U.S. Defense Secretary Ashton Carter told the Shangri-La Dialogue on May 30 that China has gone much further and faster in the South China Sea land reclamation operations, more than all other claimants combined and more than in the entire history of the region.
He criticized China’s actions in the South China Sea as out of step with international norms and rules, saying that the U.S. is deeply concerned about the prospect of further militarization of islands and reefs in the South China Sea as well as the potential for these activities to increase the risk of miscalculation or conflict.
“The United States is deeply concerned about the pace and scope of land reclamation in the South China Sea, the prospect of further militarization, as well as the potential for these activities…to increase the risk of miscalculation or conflict among claimant states,” he said.
Carter added that turning an underwater rock into an airfield does not afford the rights of sovereignty, calling for an immediate stop of land reclamation and further militarization of islands and reefs by all claimants.
Commenting this, Foreign Ministry Spokesperson Hua Chunying, said: “China’s construction work on some garrisoned islands and reefs of the Nansha Islands is totally within China’s sovereignty. It is lawful, reasonable and justified, not affecting or targeting any other countries.”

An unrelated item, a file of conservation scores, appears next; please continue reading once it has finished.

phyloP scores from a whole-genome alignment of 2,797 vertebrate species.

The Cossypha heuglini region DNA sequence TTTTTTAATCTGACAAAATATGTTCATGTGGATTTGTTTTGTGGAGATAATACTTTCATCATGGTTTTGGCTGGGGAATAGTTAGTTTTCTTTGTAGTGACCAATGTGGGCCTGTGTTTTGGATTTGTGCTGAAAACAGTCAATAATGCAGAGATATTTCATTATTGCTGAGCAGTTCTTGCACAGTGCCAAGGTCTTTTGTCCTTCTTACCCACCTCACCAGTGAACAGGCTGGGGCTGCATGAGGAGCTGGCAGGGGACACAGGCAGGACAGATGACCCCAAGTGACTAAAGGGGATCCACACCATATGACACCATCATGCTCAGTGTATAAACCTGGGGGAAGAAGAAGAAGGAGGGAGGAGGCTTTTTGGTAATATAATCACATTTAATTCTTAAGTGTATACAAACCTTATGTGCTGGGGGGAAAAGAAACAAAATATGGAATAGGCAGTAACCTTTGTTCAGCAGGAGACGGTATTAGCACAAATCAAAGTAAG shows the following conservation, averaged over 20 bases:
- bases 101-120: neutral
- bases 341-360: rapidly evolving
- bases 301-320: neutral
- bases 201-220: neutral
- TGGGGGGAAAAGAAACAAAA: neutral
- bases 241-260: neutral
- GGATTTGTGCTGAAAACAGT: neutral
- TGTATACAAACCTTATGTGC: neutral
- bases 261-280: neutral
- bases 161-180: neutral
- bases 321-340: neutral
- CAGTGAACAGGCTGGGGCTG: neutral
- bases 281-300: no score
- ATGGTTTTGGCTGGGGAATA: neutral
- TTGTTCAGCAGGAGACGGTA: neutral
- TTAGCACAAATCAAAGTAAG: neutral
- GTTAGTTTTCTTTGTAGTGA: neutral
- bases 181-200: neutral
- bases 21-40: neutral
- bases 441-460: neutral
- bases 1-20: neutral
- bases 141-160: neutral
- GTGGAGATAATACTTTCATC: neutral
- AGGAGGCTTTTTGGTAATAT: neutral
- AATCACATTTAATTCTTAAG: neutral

“Once finished, the construction work will equip the islands and reefs with diversified and integrated functions which are mainly for civilian uses, apart from satisfying necessary military defense needs. China is committed to a path of peaceful development, a defense policy that is defensive in nature and a foreign policy of building friendship and partnership with her neighbors.”
Chunying added that China is conducting construction activities at a pace and with a scale befitting her international responsibilities and obligations in the fields such as maritime search and rescue, disaster prevention and mitigation, meteorological observation, ecological conservation, navigation safety and fishery services in the South China Sea.
These activities are designed to serve practical needs and provide better services to the ships of China, her neighbors and other countries passing through the South China Sea, concluded Chunying.